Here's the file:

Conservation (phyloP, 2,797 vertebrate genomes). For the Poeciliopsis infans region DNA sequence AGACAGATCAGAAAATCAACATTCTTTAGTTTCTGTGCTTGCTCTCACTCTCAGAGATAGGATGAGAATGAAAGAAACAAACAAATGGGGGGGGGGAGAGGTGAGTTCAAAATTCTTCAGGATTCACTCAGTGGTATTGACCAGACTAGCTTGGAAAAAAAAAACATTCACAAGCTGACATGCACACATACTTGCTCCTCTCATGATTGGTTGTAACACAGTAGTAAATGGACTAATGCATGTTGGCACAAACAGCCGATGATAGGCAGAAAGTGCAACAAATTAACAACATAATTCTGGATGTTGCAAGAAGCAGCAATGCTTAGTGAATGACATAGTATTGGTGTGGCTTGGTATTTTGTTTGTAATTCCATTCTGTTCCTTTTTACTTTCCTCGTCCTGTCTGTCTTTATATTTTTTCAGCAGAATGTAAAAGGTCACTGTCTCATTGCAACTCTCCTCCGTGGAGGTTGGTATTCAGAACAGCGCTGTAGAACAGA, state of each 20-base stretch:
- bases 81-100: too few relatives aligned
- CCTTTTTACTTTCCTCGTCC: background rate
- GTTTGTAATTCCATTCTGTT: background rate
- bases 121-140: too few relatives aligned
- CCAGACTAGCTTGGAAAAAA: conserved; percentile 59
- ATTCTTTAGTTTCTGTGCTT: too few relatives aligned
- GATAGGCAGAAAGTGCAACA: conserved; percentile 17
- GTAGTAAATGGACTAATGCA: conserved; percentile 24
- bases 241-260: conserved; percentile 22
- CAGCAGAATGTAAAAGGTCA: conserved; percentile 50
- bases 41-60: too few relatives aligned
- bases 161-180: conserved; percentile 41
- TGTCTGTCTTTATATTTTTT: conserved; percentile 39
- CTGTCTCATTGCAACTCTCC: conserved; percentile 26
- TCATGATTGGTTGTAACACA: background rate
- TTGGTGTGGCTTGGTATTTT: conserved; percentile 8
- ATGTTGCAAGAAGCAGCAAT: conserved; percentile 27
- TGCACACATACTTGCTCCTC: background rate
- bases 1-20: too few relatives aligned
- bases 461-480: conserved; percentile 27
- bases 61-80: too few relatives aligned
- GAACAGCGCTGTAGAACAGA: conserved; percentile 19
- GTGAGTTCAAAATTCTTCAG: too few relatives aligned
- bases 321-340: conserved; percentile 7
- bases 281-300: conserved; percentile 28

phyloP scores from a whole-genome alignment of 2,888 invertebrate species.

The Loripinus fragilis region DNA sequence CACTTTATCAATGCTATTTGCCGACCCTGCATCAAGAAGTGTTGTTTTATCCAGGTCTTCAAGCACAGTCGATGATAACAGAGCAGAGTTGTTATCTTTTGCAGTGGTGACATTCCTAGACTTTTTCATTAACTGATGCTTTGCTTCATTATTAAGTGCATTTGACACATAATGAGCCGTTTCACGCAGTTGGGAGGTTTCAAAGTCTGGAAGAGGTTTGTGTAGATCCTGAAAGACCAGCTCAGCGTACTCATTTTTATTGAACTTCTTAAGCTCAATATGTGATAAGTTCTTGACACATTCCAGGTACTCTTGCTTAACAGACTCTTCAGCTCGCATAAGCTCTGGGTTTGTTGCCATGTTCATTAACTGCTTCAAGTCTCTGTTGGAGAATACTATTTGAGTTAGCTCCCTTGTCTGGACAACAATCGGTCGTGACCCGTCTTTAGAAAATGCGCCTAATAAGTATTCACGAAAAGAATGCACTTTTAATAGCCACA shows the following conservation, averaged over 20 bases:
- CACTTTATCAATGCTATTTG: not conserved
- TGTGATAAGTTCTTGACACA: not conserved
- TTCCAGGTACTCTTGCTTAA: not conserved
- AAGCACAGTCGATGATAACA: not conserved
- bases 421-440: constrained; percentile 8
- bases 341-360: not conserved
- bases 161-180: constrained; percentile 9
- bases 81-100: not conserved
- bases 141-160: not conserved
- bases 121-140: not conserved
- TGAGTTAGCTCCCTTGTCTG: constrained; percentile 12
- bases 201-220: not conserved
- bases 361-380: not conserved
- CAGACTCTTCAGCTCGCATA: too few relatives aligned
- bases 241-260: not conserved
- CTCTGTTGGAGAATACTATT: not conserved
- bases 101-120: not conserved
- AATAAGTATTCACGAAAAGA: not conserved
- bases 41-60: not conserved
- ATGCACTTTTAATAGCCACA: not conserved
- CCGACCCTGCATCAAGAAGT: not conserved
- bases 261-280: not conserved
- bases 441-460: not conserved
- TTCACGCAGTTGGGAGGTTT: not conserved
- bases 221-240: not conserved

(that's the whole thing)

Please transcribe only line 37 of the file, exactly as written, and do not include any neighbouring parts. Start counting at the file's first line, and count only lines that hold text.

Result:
- bases 141-160: not conserved